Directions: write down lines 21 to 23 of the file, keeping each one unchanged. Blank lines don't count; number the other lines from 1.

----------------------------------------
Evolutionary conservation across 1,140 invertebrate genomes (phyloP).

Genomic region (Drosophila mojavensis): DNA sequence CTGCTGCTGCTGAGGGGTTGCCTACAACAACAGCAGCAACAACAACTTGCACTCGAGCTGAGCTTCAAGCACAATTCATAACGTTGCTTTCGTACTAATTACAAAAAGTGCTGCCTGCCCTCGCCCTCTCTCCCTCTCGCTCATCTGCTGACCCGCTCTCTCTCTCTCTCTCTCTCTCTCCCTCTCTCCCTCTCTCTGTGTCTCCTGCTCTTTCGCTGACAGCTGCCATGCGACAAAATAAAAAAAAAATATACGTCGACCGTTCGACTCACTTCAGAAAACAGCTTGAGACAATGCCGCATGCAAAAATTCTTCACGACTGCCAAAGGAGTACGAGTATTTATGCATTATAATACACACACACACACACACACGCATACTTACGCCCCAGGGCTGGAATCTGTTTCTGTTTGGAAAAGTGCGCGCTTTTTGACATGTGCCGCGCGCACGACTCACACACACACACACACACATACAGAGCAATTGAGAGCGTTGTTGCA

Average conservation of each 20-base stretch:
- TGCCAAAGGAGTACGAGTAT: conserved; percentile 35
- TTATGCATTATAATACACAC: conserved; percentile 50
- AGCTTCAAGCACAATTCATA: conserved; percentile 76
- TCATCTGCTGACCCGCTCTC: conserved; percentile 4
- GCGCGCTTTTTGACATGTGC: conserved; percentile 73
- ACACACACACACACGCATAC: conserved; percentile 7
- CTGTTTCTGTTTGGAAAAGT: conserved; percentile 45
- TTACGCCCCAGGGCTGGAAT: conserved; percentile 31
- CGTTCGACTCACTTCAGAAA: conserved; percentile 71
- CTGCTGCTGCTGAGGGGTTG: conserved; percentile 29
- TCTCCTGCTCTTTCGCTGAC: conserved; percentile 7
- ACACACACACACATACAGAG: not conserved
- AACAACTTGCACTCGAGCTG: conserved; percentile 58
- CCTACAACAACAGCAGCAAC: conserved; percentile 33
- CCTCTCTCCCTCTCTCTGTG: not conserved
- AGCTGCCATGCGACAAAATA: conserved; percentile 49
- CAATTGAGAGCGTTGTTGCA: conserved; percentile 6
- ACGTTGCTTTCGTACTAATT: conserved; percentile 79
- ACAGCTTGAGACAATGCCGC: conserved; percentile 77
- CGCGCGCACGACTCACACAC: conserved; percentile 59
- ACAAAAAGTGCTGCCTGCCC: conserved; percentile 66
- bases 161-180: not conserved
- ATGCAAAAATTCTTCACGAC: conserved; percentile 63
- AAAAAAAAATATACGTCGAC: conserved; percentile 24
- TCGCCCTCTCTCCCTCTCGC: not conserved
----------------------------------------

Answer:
- ACGTTGCTTTCGTACTAATT: conserved; percentile 79
- ACAGCTTGAGACAATGCCGC: conserved; percentile 77
- CGCGCGCACGACTCACACAC: conserved; percentile 59